I’ve lived in East Tennessee for almost thirty years. For most of that time I knew M.D. I’m not sure it’s appropriate to reveal his name at this time, although he was very well know in this area. I met him and his wife in a grocery store parking lot. I had a sign on the camper of my truck, it read: “Jesus said I am the way, the truth, and the life; no man comes to the Father, but by me”. (John 14:6) He later said that I was influential in bringing him closer to the Lord. He found out that I was a sign painter, and asked me to letter the concrete wall of the shop he was using. Inside he was using his many metal and wood working skills to make things for sale. I marveled at the Cherokee Indian theme chandelier hanging from the ceiling. It featured different metals in its design.

We met his family, and stayed in contact. Both of our families became part of the loosely associated Christians in this area who have large families, homeschool their children, and are wary of communications like television. I have eleven children, and they really took a liking to M.D. He would sometimes take my whole family out to a local restaurant, as that was difficult for me to do on my income. Even very recently, the children asked why we were having an above average meal with lots of extras when I returned from the grocery store, “Mr. D. paid me extra for that job I did, so were going to have a nice meal!” was the answer.

He never lived beyond an average blue collar lifestyle, in fact, he always rented modest quarters. He lived in Sevier County Tennessee. He had a knack for figuring out how to do a large or small job, and the ability to smoothly keep a crew working on it. I would say that was his ministry. He wanted the average guy to have a decent paying job, and there was usually one available to who ever needed one. Guys on the other side of the law, didn’t matter, they always had a shot at a decent paying job. No slacking was permitted, so it was just an opportunity, not a guarantee. More than once he gave me work when I had none other. For months after the economic crash of 2008, he had work for me.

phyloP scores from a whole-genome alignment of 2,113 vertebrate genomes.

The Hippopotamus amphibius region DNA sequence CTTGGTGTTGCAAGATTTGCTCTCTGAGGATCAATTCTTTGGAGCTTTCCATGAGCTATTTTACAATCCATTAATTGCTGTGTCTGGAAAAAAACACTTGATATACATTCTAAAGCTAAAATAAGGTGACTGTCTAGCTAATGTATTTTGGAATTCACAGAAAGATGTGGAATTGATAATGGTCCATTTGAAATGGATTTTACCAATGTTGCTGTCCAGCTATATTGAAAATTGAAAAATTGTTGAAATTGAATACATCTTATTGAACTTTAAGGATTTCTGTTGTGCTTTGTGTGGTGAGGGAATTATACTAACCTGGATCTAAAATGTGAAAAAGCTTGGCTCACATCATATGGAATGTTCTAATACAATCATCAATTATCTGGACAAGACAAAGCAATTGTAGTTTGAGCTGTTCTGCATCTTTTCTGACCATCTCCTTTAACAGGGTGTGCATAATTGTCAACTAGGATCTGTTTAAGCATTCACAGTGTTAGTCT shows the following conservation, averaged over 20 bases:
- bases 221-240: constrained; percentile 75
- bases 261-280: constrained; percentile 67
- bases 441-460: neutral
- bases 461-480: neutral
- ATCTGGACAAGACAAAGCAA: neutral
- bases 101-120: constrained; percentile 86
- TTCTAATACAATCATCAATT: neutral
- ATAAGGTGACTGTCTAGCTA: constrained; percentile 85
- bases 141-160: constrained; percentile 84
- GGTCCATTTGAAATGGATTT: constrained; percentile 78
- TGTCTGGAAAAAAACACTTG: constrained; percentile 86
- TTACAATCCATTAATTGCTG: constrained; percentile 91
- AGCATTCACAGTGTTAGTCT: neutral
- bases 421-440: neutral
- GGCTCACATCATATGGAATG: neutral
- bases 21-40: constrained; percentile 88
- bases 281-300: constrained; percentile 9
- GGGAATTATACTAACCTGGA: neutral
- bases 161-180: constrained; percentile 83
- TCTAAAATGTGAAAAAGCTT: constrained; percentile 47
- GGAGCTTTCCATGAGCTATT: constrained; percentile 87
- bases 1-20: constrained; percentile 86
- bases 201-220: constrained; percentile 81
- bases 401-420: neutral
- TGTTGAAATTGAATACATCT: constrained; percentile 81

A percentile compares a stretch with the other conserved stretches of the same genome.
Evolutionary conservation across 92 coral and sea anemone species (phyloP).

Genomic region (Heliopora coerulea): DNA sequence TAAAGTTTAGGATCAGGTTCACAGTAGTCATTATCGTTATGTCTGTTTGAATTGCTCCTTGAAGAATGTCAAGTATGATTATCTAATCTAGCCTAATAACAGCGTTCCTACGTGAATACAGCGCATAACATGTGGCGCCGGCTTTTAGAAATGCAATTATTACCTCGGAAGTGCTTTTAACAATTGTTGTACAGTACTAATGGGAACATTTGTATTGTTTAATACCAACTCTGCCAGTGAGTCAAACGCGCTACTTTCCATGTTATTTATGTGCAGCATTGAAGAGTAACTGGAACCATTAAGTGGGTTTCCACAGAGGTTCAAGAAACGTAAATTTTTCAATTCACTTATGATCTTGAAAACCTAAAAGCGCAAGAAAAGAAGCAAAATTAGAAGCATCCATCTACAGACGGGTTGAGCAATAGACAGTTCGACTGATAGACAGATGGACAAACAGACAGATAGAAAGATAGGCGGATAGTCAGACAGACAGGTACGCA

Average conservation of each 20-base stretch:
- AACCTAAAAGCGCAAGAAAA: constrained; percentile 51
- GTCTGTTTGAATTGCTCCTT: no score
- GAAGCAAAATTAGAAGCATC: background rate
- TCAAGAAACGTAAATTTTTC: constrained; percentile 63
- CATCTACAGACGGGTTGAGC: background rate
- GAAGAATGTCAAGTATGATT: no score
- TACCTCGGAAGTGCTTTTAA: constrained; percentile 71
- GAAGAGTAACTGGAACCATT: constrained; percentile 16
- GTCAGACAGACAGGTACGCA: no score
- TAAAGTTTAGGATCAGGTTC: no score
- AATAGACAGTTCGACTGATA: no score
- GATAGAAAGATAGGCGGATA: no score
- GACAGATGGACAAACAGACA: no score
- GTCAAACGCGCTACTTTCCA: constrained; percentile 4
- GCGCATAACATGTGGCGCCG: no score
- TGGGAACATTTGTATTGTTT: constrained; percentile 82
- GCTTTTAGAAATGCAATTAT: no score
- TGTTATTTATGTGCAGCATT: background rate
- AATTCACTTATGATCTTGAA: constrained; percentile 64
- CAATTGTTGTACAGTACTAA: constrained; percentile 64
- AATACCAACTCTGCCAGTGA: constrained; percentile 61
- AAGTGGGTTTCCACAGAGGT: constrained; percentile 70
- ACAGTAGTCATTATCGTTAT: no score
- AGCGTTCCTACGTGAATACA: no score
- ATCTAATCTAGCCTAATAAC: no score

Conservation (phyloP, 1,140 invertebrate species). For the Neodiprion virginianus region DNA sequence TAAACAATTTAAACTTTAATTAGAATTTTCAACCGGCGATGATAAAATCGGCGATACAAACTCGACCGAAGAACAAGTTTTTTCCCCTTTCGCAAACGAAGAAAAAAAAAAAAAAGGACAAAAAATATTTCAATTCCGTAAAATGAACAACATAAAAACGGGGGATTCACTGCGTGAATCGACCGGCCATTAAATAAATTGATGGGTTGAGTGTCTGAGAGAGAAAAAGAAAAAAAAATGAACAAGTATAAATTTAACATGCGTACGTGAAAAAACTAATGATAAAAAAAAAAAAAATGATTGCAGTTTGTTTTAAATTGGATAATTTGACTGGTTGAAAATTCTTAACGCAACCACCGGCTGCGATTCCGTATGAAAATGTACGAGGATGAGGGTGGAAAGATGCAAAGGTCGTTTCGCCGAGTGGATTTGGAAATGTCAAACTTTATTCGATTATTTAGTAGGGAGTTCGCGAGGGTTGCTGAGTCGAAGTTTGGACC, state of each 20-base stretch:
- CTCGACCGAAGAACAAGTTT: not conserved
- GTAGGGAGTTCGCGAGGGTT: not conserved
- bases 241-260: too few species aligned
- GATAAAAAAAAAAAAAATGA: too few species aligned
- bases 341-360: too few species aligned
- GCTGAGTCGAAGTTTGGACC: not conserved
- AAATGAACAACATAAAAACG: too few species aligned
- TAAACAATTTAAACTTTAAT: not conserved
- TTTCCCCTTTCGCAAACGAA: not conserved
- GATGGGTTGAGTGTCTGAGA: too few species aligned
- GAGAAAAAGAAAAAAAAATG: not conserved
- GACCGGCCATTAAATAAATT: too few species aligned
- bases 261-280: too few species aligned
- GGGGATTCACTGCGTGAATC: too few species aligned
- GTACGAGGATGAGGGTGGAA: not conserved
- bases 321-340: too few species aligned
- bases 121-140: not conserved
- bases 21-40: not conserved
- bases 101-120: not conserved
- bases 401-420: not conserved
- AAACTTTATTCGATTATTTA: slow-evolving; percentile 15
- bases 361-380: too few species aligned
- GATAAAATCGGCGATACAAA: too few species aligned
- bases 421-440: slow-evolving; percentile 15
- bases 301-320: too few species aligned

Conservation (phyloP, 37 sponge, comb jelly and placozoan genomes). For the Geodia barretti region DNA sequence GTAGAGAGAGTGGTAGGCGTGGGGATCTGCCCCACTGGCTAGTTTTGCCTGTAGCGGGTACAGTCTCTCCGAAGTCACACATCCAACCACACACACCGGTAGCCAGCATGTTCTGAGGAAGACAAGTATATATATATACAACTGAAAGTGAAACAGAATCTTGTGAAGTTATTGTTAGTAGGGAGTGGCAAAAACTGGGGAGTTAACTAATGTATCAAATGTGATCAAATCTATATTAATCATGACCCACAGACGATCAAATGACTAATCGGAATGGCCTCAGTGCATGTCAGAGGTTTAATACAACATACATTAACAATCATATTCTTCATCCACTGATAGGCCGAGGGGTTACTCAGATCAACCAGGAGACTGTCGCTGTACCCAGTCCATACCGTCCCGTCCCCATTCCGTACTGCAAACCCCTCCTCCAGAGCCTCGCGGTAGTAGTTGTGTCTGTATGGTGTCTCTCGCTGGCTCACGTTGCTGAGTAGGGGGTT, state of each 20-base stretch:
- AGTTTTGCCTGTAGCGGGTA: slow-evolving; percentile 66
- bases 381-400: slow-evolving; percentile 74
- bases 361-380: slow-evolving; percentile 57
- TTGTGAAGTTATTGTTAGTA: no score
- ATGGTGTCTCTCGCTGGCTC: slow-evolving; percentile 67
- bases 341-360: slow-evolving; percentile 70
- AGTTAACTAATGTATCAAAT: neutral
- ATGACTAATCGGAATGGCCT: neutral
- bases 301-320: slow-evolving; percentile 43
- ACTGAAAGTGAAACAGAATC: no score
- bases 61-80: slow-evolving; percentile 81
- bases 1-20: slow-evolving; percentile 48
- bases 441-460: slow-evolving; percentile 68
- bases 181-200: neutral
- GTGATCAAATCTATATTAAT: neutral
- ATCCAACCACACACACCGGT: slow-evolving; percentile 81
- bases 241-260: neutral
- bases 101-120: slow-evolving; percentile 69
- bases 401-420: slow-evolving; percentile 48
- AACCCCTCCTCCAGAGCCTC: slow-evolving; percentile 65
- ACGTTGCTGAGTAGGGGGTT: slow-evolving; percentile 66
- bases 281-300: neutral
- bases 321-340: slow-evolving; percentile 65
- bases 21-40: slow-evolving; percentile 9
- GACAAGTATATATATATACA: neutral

He was not taller than most, but he was a big man. I never heard of him working out, but his wrists were as big as my knees. He could have hurt somebody very badly, but he never would. Once, I got a measure of his strength when we were in a basement of a house being remodeled. We were both using pry bars to move an old beam out of an old block wall. Somehow, my bar slipped and slid between the beam and the wall, with my hands in the narrow area, and all his force pressing against them. It all happened so fast that he didn’t have time to remove his pressure. I thought my hands would be crushed; and realized how very strong he was.

I could tell the stories of a long friendship, of the highs and lows, but I’ll save that for later. He has long had health issues. I received the news this afternoon, Friday January seventh, that he recently contracted the Covid virus, and was taken to the hospital. This information is indirect, but from reliable sources. As it was related to me, while he was there, he became agitated, and started pulling the IV lines from himself. The staff decided to put him in an induced coma, then he died, yesterday, on the 6th. As one who often relies on pattern recognition, I find this interesting in an angering way, but time will tell.

There are take away thoughts from this:

  1. The old saying “An apple a day keeps the doctor away” I would add or change it to “A life of regular labor and careful diet will keep the doctor away” In these times, BE VERY CAREFUL ABOUT A VISIT TO THE HOSPITAL, avoid it if at all possible.
  2. What did the big man know or realize when he was tearing out the IV drips?
  3. BE INFORMED. The regular news sources are lying to you, have been for years. Remember when they said “Give us 15 days to flatten the curve” Or when they described the riots that burned cities and murdered police as “Mostly peaceful protests”? Or When they lied about a crowd chanting FJB, and said it was “Let’s go Brandon”? They lie all the time, and PLEASE don’t trust your health or any other important thing to them.
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Snow scenes 1-3-2022

January 4, 2022 • jdonahue

I’ve posted snow scenes like these online before. What Is different this time is that it was raining heavily before it snowed, and it made the snow stick  to everything better.

Here’s a Walnut tree near a few sheds: snow 1A mix of deciduous and evergreen trees: snow 2Trees along the ridge line of a pasture: snow 3High contrast patterns in a hardwood tree: snow 4More patterns in a hardwood tree: snow 5A bird feeder under a large Maple tree: snow 6Maple limbs against a black barn: snow 7Numerous trees at different distances next to a wood building made in the 1940s: snow 9Two of the same trees that are in the picture above: snow 10